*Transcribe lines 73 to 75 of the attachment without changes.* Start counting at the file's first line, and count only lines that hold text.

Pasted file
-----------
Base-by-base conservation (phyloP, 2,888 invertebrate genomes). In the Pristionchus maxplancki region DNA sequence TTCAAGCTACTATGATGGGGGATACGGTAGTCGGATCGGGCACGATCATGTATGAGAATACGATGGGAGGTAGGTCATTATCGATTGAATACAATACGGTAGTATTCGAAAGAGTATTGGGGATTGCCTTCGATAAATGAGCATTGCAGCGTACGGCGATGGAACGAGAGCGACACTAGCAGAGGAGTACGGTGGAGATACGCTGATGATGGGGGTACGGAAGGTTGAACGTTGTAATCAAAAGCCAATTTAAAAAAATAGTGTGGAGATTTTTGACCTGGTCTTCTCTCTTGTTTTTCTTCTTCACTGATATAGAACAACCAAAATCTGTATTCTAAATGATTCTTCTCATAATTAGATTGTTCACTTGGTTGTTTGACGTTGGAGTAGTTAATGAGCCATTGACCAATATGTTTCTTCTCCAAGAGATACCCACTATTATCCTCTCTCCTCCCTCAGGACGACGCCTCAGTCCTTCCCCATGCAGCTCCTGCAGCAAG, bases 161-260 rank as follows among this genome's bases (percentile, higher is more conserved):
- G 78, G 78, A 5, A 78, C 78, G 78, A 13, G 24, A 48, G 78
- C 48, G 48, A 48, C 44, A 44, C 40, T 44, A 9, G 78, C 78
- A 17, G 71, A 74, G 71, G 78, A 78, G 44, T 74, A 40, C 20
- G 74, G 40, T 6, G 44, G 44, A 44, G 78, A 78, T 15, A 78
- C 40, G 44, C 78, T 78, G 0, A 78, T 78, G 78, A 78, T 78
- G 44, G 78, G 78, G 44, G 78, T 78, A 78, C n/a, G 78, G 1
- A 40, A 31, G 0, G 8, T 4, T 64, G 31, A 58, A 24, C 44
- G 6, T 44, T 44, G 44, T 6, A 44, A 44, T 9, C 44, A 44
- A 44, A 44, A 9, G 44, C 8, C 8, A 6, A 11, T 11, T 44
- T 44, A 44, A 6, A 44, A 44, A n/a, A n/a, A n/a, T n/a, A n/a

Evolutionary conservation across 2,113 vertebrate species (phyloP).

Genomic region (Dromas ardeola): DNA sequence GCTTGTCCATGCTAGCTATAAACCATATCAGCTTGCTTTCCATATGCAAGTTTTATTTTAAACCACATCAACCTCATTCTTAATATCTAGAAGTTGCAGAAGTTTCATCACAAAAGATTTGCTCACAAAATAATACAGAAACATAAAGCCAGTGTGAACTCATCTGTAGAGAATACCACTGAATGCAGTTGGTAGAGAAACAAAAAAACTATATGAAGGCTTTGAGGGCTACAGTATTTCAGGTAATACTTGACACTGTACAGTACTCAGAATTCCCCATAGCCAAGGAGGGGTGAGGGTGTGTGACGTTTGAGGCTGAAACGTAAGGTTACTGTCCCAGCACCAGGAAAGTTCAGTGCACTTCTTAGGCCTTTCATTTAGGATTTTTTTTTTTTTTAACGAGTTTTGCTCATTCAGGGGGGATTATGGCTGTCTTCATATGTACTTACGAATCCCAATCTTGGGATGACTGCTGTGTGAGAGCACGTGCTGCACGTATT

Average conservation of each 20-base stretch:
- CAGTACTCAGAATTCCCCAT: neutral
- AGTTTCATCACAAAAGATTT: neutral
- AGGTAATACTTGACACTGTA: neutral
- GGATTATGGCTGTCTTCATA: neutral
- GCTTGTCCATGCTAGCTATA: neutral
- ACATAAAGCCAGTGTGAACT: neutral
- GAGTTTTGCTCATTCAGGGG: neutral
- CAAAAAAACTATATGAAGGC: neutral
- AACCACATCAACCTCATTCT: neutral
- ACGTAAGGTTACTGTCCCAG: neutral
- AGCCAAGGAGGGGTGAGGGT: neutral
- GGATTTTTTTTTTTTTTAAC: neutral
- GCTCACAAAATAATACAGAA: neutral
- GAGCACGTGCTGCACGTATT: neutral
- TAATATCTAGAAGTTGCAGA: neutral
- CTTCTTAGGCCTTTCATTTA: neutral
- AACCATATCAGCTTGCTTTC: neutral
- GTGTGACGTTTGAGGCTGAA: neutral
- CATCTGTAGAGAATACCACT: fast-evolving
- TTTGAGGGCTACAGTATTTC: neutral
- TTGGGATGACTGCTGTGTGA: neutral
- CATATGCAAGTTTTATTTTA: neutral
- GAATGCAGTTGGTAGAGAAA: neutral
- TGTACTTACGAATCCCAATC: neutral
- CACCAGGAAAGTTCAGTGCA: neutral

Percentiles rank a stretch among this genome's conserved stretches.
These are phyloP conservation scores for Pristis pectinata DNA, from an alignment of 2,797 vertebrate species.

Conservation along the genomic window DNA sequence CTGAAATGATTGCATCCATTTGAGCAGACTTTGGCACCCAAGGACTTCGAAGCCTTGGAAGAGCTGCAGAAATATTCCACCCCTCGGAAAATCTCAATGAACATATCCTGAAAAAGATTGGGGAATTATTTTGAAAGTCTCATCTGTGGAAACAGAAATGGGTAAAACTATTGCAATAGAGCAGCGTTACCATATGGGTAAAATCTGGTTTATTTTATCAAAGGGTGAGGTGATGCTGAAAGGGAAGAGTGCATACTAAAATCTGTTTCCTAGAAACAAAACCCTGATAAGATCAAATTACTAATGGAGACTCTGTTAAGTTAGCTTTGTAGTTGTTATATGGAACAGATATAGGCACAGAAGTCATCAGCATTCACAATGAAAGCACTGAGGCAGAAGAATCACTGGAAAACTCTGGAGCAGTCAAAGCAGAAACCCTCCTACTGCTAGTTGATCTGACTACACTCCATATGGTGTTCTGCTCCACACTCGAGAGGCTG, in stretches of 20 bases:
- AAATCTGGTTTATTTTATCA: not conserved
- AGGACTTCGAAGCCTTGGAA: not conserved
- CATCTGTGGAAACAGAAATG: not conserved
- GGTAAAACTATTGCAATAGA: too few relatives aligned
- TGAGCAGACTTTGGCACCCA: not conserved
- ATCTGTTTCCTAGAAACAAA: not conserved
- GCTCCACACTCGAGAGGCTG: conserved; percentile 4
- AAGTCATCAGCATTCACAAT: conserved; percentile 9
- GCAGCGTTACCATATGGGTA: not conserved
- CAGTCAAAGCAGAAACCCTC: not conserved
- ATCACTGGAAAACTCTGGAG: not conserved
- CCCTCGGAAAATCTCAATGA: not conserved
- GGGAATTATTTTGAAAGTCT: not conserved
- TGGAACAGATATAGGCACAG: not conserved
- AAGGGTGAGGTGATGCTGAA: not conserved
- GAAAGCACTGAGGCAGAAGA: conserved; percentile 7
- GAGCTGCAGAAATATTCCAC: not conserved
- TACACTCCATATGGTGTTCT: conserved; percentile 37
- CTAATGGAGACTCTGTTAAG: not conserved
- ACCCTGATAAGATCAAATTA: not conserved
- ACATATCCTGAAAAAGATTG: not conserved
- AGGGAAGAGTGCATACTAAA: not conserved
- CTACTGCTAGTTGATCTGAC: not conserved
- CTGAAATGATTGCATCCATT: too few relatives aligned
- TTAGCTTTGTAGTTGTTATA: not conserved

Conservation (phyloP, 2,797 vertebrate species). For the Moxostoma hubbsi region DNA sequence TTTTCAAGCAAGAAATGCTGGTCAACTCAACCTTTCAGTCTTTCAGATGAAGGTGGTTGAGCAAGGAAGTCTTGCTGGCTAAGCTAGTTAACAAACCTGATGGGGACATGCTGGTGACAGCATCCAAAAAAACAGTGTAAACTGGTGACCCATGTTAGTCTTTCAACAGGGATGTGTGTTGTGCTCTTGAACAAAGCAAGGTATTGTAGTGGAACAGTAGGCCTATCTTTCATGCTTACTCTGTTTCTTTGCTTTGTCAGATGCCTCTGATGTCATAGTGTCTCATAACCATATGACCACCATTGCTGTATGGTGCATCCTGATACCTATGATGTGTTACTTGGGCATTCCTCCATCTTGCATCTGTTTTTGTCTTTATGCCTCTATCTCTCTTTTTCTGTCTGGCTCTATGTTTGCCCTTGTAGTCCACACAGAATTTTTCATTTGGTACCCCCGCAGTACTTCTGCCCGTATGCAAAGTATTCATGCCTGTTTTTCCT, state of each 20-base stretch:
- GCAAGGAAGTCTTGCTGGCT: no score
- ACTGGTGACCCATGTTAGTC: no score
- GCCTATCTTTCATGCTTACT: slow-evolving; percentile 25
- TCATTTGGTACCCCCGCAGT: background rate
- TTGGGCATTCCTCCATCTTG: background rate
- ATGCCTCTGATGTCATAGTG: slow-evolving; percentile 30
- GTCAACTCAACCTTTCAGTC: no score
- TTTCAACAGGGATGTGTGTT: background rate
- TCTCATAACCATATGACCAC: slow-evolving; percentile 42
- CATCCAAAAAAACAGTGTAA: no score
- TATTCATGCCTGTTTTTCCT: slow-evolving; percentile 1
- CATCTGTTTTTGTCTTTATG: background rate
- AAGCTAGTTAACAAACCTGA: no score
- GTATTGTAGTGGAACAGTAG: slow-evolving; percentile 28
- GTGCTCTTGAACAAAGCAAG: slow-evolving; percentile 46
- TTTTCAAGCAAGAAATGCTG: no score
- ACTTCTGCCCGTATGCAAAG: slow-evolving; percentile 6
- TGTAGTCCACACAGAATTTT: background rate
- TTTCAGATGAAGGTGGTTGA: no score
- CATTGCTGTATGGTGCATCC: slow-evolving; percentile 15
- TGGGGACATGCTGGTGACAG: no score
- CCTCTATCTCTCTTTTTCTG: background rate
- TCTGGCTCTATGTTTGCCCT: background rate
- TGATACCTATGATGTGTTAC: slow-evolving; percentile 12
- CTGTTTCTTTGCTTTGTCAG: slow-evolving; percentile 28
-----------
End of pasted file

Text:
- TTGGGCATTCCTCCATCTTG: background rate
- ATGCCTCTGATGTCATAGTG: slow-evolving; percentile 30
- GTCAACTCAACCTTTCAGTC: no score